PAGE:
The Mahatma and the Hare eBook

This eBook from the Gutenberg Project consists of approximately 69 pages of information about The Mahatma and the Hare.

Now all this while I had lived in the swamp near the sea, but when my strength returned I thought of my old home, to which something seemed to draw me.  Also there were no turnips near the swamp, and as the winter came on I found very little to eat there.  So one day, or rather one night, I travelled back home.

As it happened the first hare that I met near the big wood was my sister.  She was very glad to see me, although she had forgotten how we came to part, and when I spoke of our father and mother these did not seem to interest her.  Still from that time forward we lived together more or less till her end came.

One day—­this was after we had made our home in the big wood, as hares often do in winter—­there was a great disturbance.  When we tried to go out to feed at daylight we found little fires burning everywhere, and near to them boys who beat themselves and shouted.  So we went back into the wood, where the pheasants were running to and fro in a great state of mind.

Some hours later, when the sun was quite high, men began to march about and scores of shots were fired a long way off, also a wounded cock-pheasant fell near to us and fluttered away, making a queer noise in its throat.  It looked very funny stumbling along on one leg with its beak gaping and two of the long feathers in its tail broken.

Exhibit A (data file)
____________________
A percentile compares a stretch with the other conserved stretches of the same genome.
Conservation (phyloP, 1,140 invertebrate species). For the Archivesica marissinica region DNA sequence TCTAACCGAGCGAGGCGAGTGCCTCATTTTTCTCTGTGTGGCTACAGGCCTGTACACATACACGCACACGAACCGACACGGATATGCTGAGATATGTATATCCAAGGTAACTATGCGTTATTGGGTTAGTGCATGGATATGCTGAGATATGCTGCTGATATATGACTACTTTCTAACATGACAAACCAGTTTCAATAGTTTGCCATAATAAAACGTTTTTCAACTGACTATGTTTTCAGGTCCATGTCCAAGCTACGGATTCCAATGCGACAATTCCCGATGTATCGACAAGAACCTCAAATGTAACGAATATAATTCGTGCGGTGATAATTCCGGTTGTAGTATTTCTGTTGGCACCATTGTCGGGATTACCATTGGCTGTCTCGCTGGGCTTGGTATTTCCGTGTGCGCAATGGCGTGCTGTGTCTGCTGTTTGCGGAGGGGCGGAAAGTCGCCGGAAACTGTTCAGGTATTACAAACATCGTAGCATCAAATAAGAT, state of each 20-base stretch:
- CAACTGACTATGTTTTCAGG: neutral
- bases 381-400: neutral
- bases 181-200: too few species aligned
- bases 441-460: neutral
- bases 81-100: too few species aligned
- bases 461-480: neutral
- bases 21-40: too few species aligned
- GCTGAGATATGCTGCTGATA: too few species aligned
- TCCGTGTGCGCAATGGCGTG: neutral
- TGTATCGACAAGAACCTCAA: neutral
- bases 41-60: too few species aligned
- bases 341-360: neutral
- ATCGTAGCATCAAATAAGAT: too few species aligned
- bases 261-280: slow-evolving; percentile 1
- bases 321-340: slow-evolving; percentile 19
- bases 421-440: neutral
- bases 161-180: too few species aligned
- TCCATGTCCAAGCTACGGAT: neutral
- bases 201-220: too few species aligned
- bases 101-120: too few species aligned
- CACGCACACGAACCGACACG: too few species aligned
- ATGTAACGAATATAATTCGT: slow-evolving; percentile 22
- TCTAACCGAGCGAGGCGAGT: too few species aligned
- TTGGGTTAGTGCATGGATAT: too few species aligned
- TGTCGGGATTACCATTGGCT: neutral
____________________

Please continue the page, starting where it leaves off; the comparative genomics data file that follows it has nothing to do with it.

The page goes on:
“I know what this is,” I said to my sister.  “Let’s be gone before they shoot us.  I’ve had enough of being shot.”

So off we went, rushing past a boy by his fire, who yelled and threw a stick at us.  But as it happened, on the borders of the property of the Red-faced Man there were poachers who knew that hares would come out of the wood on this day of the shooting and had made ready for us by setting wire nooses in the gaps of the hedges through which we ran.  I got my foot into one of these but managed to shake it off.  My sister was not so lucky, for her head went into another of them.  She kicked and tore, but the more she struggled the tighter drew the noose.

I watched her for a little while until one of the poachers ran up with a stick.

Then I went away, as I could not bear to see her beaten to death, and that was the end of my sister.  So now I was the only one left alive of our family, except perhaps some younger brothers whom I did not know, though I think it was one of these that afterwards I saw shot quite dead by Giles.  He went over and over and lay as still as though he had never moved in all his life.  Death seems a very wonderful thing, Mahatma, but I won’t ask you what it is because I perceive that you can’t answer.

After this nothing happened to me for a long while.  Indeed I had the best time of my life and grew very strong and big, yes, the strongest and biggest hare of any that I ever saw, also the swiftest of foot.  Twice I was chased by dogs; once by Giles’s black beast, Nigger, and once by that of a shepherd.  Finding that I could run right away from them without exerting myself at all, I grew to despise dogs.  Ah! little did I know then that there are many different breeds of these animals.

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The Mahatma and the Hare from Project Gutenberg. Public domain.
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